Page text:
The CDC analyzed a nationally representative sample of children in the U.S., and concluded that sodium intake is dangerously excessive in kids and adolescents. Average sodium intake for 6- to 18 year-olds was 3,300 milligrams per day from processed foods alone, which is not only higher than the current guideline, but even higher than what the guideline would be if we decided it were currently too low. The excessive sodium intake was linked to an already high, and rising rate of high blood pressure in children.

The study reaffirmed what we already knew about the salient contribution of processed food to the pickling of our population, and our progeny. Nearly half of the salt intake in our kids comes from just ten popular food items, before ever a hand reaches for the salt shaker. That list predictably includes the likes of deli meats, potato chips, and chicken nuggets.

Sodium is an essential nutrient. We can, of course, consume too little. But generally, in the real world, we don’t. And certainly none of us is suffering from a baloney deficiency syndrome.

Of course, you’re the boss. It’s your life and your diet, and I’m just a guy with an opinion. Well, that and about 40,000 hours of post-graduate training, but we all know what that’s worth. Either way, you’re the boss, and you have two options.

I put option A in the opening paragraph: eat good foods, and let salt (and every other nutrient) take care of itself. Option B is to restrict the salt intake of your children scrupulously, while simultaneously both carefully restricting and liberalizing your own intake of salt so as to avoid both deficiency and excess, while wearing a neck brace to deal with the permanent case of headline whiplash.

Most of us, and our children, eat too much salt, and the best way to fix it is modifications to the typical American diet that would be good for us all anyway. That’s the prevailing reality. I recommend we act on that. I do.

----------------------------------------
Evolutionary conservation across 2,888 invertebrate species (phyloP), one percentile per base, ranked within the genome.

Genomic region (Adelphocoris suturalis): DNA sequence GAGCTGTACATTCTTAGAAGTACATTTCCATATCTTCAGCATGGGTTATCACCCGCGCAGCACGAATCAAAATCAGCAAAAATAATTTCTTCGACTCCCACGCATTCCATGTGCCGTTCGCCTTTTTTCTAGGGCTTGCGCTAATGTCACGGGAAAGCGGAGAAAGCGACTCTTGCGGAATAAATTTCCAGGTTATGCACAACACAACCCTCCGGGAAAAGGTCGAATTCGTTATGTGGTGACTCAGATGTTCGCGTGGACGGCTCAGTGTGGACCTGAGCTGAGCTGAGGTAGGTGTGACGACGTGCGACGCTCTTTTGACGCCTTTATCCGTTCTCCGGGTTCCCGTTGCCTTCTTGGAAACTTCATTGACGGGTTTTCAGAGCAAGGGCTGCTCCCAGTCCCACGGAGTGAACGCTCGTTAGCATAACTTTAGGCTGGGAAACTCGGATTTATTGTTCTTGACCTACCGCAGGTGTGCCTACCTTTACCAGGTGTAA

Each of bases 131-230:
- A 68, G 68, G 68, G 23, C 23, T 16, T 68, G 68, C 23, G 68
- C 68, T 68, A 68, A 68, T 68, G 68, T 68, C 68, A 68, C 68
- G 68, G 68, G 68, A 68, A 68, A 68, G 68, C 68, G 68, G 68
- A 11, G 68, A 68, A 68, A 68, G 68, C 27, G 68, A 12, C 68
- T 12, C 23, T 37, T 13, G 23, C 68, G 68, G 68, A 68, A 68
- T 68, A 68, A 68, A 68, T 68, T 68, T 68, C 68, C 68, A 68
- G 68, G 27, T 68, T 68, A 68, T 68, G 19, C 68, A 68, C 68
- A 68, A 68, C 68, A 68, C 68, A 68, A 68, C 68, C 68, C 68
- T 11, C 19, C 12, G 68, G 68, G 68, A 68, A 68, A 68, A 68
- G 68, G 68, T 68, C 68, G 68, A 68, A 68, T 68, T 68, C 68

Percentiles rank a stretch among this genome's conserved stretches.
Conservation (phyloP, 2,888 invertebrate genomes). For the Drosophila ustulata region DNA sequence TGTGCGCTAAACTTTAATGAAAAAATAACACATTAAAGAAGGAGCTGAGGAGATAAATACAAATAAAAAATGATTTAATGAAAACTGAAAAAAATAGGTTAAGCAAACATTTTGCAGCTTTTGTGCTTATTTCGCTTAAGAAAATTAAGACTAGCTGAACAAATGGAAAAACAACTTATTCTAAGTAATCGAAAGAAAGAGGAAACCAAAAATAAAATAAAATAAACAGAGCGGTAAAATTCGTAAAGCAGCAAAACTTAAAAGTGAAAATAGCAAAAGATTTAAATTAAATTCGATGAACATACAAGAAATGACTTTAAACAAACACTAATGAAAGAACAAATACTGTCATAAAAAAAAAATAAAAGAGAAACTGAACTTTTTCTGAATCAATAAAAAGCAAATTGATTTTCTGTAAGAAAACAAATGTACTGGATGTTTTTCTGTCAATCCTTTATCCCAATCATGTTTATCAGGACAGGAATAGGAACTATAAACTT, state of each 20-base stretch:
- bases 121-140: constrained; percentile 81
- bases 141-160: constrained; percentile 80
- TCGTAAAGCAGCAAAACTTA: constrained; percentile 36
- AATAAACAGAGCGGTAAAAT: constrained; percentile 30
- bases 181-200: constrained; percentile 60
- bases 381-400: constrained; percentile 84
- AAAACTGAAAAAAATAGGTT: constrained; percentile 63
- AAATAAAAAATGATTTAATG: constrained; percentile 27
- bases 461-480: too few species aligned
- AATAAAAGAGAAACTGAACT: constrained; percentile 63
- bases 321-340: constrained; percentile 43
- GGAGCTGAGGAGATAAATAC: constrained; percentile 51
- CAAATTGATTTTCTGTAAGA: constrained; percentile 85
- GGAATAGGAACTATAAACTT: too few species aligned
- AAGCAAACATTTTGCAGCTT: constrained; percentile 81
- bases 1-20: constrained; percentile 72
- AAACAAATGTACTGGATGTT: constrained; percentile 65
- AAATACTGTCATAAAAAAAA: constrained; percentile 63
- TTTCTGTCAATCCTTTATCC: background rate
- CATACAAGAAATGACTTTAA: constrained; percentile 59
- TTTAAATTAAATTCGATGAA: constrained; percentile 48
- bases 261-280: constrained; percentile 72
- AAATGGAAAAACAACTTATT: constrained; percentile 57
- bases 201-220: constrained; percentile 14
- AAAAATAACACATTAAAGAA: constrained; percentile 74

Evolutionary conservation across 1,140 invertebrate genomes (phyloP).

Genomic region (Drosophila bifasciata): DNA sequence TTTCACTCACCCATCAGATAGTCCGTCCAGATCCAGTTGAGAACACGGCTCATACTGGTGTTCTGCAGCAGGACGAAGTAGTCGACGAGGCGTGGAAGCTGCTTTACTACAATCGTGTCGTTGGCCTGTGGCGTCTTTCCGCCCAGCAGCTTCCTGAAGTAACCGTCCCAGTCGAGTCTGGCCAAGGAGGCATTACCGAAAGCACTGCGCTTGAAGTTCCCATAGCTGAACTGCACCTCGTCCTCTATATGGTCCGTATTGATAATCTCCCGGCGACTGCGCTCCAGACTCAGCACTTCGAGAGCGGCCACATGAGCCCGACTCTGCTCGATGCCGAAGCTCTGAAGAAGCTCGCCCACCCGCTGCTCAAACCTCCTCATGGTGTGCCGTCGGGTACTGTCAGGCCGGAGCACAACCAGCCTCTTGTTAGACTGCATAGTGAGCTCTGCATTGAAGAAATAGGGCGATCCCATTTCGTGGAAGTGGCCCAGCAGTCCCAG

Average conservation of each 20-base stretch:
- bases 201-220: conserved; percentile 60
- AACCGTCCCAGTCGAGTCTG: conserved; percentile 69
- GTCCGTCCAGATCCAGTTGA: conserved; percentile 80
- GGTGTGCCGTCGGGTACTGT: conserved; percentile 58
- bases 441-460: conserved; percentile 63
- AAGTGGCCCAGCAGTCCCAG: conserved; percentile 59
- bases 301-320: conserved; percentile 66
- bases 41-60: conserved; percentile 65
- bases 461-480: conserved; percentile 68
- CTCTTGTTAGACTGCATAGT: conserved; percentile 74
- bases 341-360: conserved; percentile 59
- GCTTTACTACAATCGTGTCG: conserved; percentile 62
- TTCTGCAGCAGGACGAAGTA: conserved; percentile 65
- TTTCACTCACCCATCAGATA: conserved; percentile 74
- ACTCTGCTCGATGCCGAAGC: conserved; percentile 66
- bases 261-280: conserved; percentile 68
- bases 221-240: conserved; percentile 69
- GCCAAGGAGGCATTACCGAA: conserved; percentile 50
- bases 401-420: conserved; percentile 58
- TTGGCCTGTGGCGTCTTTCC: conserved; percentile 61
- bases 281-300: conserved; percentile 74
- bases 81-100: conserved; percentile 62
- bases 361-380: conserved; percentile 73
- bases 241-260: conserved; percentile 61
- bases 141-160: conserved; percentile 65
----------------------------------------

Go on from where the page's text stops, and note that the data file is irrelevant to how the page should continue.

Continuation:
That action does not require fixating on salt. Rather, focus on wholesome foods in sensible combinations, and sodium, along with every other nutrient, will tend to sort itself out. And yes, it is possible to get there from here. Not effortless, but possible.

Hypothetically, we could find ourselves in trouble by eating too little salt. But hypothetically, we could incur injury from an excess of oxygen. That’s not a good reason to stop breathing. You might prefer to wait until there are no dissenting voices, no conflicting data, and no contradictory headlines about diet and health. That’s your decision, but permit me to suggest that whatever you eat between now and then, you not hold your breath.

David L. Katz, MD, FACP, MPH, FACPM, is an internationally renowned authority on nutrition, weight management, and the prevention of chronic disease, and an internationally recognized leader in integrative medicine and patient-centered care. He is a board certified specialist in both Internal Medicine, and Preventive Medicine/Public Health, and Associate Professor (adjunct) in Public Health Practice at the Yale University School of Medicine. He is the Director and founder (1998) of Yale University's Prevention Research Center; Director and founder of the Integrative Medicine Center at Griffin Hospital (2000) in Derby, Conn.; founder and president of the non-profit Turn the Tide Foundation; and formerly the Director of Medical Studies in Public Health at the Yale School of Medicine for eight years. This post originally appeared on his blog at The Huffington Post.